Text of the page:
But how much formaldehyde is released from these new hair straighteners?  Unfortunately there is relatively little data available to provide the answer.  A very interesting (although unpublished) study presented at a conference of cosmetic scientists in 2012 did examine formaldehyde release from a “formaldehyde-free” hair straightener containing glyoxyloyl carbocysteine.  For comparison they used the same methods for collecting data as had been used in a prior study on formaldehyde release from the simulated use of Brazilian Blowout and other formaldehyde-containing hair straighteners.  Compared side by side, the “formaldehyde-free” product released about half as much formaldehyde as Brazilian Blowout into the air. Less formaldehyde is certainly better, but from a health perspective, it can hardly be called a safe product. And further to call it a “formaldehyde-free” product is entirely misleading.

To add to the misinformation about these products, many of the SDS sheets for the so-called formaldehyde-free products don’t list the risk of formaldehyde exposure as a result of application with high heat either. And ironically, some of the SDS even caution that high heat is a “condition to avoid” for the product—even though high heat is directed as a final step in the application process.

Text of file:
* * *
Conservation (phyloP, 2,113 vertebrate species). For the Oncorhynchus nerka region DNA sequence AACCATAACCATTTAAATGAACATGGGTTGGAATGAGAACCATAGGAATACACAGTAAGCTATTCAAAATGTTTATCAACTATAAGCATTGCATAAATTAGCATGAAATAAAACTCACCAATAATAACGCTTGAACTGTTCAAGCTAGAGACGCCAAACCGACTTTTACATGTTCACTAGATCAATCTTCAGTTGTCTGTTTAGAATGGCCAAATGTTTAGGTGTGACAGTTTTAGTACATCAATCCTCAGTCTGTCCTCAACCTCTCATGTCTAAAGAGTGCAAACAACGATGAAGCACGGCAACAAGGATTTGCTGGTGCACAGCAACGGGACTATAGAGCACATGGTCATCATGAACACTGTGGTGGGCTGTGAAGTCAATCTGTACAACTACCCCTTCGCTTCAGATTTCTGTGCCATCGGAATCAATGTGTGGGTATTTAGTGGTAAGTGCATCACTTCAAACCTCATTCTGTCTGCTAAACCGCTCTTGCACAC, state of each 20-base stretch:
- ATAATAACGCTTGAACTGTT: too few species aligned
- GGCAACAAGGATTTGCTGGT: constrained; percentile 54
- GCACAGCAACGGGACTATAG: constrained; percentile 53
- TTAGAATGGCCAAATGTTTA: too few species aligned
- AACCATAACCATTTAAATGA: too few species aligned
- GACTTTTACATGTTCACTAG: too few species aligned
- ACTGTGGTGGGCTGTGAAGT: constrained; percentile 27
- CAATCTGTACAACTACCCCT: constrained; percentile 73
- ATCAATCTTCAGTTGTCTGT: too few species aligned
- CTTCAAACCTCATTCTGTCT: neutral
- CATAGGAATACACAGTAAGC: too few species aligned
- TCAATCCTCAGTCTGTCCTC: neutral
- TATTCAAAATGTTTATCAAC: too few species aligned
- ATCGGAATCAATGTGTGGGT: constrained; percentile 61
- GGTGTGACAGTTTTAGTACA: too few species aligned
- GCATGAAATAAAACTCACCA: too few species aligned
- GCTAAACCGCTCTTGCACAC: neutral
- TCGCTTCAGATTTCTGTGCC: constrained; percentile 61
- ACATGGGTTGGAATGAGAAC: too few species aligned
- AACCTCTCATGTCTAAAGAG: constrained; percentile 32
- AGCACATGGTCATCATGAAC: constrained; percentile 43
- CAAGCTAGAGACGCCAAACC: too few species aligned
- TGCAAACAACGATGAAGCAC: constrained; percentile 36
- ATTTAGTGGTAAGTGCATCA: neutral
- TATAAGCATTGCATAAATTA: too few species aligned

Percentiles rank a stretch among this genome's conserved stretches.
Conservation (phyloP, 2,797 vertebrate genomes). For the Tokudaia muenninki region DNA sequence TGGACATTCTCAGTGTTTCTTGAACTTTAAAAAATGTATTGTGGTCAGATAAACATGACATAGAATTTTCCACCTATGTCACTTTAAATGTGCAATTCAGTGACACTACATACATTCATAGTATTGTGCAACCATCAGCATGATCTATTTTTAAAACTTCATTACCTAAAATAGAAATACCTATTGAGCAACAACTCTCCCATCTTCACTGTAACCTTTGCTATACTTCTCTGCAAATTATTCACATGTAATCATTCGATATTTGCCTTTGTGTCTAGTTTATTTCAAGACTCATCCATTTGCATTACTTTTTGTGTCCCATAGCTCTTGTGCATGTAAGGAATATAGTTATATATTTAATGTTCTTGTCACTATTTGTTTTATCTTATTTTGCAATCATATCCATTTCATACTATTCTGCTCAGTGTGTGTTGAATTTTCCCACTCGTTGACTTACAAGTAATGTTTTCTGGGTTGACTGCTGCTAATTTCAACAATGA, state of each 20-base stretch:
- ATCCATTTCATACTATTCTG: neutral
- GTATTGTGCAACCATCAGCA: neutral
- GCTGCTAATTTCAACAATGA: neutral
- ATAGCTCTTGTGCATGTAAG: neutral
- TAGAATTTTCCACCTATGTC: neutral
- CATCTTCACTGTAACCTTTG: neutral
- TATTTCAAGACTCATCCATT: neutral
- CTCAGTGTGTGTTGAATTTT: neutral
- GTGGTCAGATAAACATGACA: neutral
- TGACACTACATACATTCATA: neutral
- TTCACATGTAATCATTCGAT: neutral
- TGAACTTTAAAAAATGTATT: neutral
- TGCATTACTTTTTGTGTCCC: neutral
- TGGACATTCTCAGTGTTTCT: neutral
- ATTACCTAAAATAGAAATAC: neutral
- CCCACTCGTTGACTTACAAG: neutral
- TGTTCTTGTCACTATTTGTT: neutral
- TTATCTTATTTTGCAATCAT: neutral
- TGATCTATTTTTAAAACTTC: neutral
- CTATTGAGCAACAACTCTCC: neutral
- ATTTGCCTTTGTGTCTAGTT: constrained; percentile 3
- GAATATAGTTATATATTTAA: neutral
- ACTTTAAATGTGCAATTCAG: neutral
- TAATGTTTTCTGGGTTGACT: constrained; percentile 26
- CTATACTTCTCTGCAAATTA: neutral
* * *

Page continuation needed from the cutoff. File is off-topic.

And I’m sorry to burst the bubble even more, but if you choose to straighten your hair with a flat iron at home, cyclopentasiloxane is also a common ingredient found in flat iron sprays (also called thermal protection sprays) you can purchase at retail stores. That’s right, if you flat iron your hair after spraying these products, you may be releasing formaldehyde into the air of your very own home!